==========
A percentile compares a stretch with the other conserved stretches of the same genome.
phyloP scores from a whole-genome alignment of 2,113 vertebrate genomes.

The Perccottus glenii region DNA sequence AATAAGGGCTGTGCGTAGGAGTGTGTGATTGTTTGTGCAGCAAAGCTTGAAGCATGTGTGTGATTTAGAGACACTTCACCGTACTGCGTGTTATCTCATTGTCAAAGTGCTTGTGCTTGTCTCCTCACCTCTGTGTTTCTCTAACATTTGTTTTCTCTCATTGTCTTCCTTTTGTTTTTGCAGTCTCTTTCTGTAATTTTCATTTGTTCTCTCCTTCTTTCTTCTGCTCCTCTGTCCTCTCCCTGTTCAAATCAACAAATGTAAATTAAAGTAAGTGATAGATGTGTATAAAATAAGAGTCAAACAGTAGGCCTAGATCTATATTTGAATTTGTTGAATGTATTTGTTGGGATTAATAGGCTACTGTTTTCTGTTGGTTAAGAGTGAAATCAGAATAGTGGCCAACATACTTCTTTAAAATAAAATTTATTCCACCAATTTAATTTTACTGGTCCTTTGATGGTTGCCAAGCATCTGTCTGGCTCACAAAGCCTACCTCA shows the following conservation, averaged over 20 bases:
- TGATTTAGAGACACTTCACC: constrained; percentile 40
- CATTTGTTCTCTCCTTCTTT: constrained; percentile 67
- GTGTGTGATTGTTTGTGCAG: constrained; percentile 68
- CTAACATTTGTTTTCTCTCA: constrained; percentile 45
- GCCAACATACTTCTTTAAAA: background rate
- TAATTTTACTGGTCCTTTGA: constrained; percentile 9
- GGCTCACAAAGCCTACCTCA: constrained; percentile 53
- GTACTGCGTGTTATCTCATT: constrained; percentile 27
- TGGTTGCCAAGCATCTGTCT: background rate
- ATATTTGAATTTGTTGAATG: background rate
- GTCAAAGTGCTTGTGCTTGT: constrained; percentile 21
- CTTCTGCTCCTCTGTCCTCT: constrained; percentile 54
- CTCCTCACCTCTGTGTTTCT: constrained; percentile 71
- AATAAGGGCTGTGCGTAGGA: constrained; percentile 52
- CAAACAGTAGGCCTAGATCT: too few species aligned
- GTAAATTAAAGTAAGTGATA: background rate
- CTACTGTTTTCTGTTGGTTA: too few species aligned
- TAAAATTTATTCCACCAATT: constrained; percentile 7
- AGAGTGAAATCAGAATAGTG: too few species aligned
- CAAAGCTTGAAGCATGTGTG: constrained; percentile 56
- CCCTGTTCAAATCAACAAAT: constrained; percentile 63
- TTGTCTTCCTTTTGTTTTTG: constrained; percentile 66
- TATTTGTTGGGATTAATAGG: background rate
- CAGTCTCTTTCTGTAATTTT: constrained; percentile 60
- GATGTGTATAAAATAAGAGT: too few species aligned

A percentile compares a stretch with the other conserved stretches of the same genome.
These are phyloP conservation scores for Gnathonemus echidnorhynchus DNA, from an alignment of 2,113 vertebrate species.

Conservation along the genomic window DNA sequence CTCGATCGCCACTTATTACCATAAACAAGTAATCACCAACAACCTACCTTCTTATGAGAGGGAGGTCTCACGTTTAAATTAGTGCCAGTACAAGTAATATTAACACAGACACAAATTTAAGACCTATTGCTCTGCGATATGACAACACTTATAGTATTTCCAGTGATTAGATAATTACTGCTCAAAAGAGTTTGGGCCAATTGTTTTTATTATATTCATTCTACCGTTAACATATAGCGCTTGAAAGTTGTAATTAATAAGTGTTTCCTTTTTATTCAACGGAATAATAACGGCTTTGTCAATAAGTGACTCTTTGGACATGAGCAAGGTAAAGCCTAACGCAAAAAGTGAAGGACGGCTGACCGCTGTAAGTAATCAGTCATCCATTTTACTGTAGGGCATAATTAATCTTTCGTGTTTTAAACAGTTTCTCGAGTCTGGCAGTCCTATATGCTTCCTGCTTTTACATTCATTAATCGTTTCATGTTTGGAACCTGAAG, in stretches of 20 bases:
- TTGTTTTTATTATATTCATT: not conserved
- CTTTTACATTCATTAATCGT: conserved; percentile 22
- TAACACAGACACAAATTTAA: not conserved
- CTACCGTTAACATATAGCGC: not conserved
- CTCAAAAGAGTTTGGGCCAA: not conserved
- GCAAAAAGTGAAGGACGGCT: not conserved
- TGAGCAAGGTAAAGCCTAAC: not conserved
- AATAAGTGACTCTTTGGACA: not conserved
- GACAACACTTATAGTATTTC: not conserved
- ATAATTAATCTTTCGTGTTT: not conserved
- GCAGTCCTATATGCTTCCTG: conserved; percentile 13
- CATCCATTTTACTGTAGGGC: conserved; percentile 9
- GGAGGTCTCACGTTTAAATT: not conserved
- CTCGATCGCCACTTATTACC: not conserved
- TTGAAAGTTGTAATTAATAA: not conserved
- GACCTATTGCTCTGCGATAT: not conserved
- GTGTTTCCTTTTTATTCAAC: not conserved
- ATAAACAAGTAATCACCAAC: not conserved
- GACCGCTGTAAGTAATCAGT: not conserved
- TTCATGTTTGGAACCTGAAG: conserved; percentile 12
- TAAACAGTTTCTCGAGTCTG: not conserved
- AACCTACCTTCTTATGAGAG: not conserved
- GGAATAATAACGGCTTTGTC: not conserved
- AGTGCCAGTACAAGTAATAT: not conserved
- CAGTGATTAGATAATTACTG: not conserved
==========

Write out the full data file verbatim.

A percentile compares a stretch with the other conserved stretches of the same genome.
phyloP scores from a whole-genome alignment of 2,113 vertebrate genomes.

The Perccottus glenii region DNA sequence AATAAGGGCTGTGCGTAGGAGTGTGTGATTGTTTGTGCAGCAAAGCTTGAAGCATGTGTGTGATTTAGAGACACTTCACCGTACTGCGTGTTATCTCATTGTCAAAGTGCTTGTGCTTGTCTCCTCACCTCTGTGTTTCTCTAACATTTGTTTTCTCTCATTGTCTTCCTTTTGTTTTTGCAGTCTCTTTCTGTAATTTTCATTTGTTCTCTCCTTCTTTCTTCTGCTCCTCTGTCCTCTCCCTGTTCAAATCAACAAATGTAAATTAAAGTAAGTGATAGATGTGTATAAAATAAGAGTCAAACAGTAGGCCTAGATCTATATTTGAATTTGTTGAATGTATTTGTTGGGATTAATAGGCTACTGTTTTCTGTTGGTTAAGAGTGAAATCAGAATAGTGGCCAACATACTTCTTTAAAATAAAATTTATTCCACCAATTTAATTTTACTGGTCCTTTGATGGTTGCCAAGCATCTGTCTGGCTCACAAAGCCTACCTCA shows the following conservation, averaged over 20 bases:
- TGATTTAGAGACACTTCACC: constrained; percentile 40
- CATTTGTTCTCTCCTTCTTT: constrained; percentile 67
- GTGTGTGATTGTTTGTGCAG: constrained; percentile 68
- CTAACATTTGTTTTCTCTCA: constrained; percentile 45
- GCCAACATACTTCTTTAAAA: background rate
- TAATTTTACTGGTCCTTTGA: constrained; percentile 9
- GGCTCACAAAGCCTACCTCA: constrained; percentile 53
- GTACTGCGTGTTATCTCATT: constrained; percentile 27
- TGGTTGCCAAGCATCTGTCT: background rate
- ATATTTGAATTTGTTGAATG: background rate
- GTCAAAGTGCTTGTGCTTGT: constrained; percentile 21
- CTTCTGCTCCTCTGTCCTCT: constrained; percentile 54
- CTCCTCACCTCTGTGTTTCT: constrained; percentile 71
- AATAAGGGCTGTGCGTAGGA: constrained; percentile 52
- CAAACAGTAGGCCTAGATCT: too few species aligned
- GTAAATTAAAGTAAGTGATA: background rate
- CTACTGTTTTCTGTTGGTTA: too few species aligned
- TAAAATTTATTCCACCAATT: constrained; percentile 7
- AGAGTGAAATCAGAATAGTG: too few species aligned
- CAAAGCTTGAAGCATGTGTG: constrained; percentile 56
- CCCTGTTCAAATCAACAAAT: constrained; percentile 63
- TTGTCTTCCTTTTGTTTTTG: constrained; percentile 66
- TATTTGTTGGGATTAATAGG: background rate
- CAGTCTCTTTCTGTAATTTT: constrained; percentile 60
- GATGTGTATAAAATAAGAGT: too few species aligned

A percentile compares a stretch with the other conserved stretches of the same genome.
These are phyloP conservation scores for Gnathonemus echidnorhynchus DNA, from an alignment of 2,113 vertebrate species.

Conservation along the genomic window DNA sequence CTCGATCGCCACTTATTACCATAAACAAGTAATCACCAACAACCTACCTTCTTATGAGAGGGAGGTCTCACGTTTAAATTAGTGCCAGTACAAGTAATATTAACACAGACACAAATTTAAGACCTATTGCTCTGCGATATGACAACACTTATAGTATTTCCAGTGATTAGATAATTACTGCTCAAAAGAGTTTGGGCCAATTGTTTTTATTATATTCATTCTACCGTTAACATATAGCGCTTGAAAGTTGTAATTAATAAGTGTTTCCTTTTTATTCAACGGAATAATAACGGCTTTGTCAATAAGTGACTCTTTGGACATGAGCAAGGTAAAGCCTAACGCAAAAAGTGAAGGACGGCTGACCGCTGTAAGTAATCAGTCATCCATTTTACTGTAGGGCATAATTAATCTTTCGTGTTTTAAACAGTTTCTCGAGTCTGGCAGTCCTATATGCTTCCTGCTTTTACATTCATTAATCGTTTCATGTTTGGAACCTGAAG, in stretches of 20 bases:
- TTGTTTTTATTATATTCATT: not conserved
- CTTTTACATTCATTAATCGT: conserved; percentile 22
- TAACACAGACACAAATTTAA: not conserved
- CTACCGTTAACATATAGCGC: not conserved
- CTCAAAAGAGTTTGGGCCAA: not conserved
- GCAAAAAGTGAAGGACGGCT: not conserved
- TGAGCAAGGTAAAGCCTAAC: not conserved
- AATAAGTGACTCTTTGGACA: not conserved
- GACAACACTTATAGTATTTC: not conserved
- ATAATTAATCTTTCGTGTTT: not conserved
- GCAGTCCTATATGCTTCCTG: conserved; percentile 13
- CATCCATTTTACTGTAGGGC: conserved; percentile 9
- GGAGGTCTCACGTTTAAATT: not conserved
- CTCGATCGCCACTTATTACC: not conserved
- TTGAAAGTTGTAATTAATAA: not conserved
- GACCTATTGCTCTGCGATAT: not conserved
- GTGTTTCCTTTTTATTCAAC: not conserved
- ATAAACAAGTAATCACCAAC: not conserved
- GACCGCTGTAAGTAATCAGT: not conserved
- TTCATGTTTGGAACCTGAAG: conserved; percentile 12
- TAAACAGTTTCTCGAGTCTG: not conserved
- AACCTACCTTCTTATGAGAG: not conserved
- GGAATAATAACGGCTTTGTC: not conserved
- AGTGCCAGTACAAGTAATAT: not conserved
- CAGTGATTAGATAATTACTG: not conserved